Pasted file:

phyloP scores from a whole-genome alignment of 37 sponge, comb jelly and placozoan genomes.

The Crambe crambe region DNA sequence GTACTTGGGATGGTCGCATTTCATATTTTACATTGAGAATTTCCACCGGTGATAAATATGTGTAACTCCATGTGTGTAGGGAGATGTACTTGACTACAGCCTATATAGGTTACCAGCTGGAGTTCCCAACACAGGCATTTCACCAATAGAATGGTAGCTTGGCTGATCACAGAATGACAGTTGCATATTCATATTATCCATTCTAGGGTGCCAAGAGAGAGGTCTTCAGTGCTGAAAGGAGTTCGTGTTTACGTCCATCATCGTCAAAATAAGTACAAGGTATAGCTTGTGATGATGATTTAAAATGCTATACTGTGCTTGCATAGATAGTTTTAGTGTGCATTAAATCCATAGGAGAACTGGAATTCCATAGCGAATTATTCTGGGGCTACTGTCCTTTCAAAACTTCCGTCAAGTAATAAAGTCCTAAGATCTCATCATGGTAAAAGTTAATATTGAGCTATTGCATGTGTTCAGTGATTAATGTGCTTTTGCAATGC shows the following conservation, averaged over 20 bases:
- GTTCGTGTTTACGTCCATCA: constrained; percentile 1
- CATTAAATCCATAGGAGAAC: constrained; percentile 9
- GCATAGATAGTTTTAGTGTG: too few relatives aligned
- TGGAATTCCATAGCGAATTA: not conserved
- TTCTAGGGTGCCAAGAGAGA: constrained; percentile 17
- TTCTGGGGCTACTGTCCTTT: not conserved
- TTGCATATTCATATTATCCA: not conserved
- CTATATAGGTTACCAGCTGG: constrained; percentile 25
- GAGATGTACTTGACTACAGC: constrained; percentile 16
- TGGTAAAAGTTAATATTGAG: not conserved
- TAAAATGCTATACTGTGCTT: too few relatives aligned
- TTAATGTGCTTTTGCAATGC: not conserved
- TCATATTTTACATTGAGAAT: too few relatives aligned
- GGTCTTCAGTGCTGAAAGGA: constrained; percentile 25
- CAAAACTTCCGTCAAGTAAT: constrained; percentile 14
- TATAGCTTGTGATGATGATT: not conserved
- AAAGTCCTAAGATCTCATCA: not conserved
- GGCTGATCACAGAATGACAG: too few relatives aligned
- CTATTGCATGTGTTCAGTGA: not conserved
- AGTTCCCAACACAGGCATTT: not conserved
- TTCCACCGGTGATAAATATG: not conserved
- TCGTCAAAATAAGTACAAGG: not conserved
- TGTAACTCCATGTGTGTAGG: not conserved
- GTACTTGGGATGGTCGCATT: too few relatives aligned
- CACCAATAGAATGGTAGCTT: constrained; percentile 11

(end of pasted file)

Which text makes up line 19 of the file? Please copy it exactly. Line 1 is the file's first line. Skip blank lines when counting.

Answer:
- AAAGTCCTAAGATCTCATCA: not conserved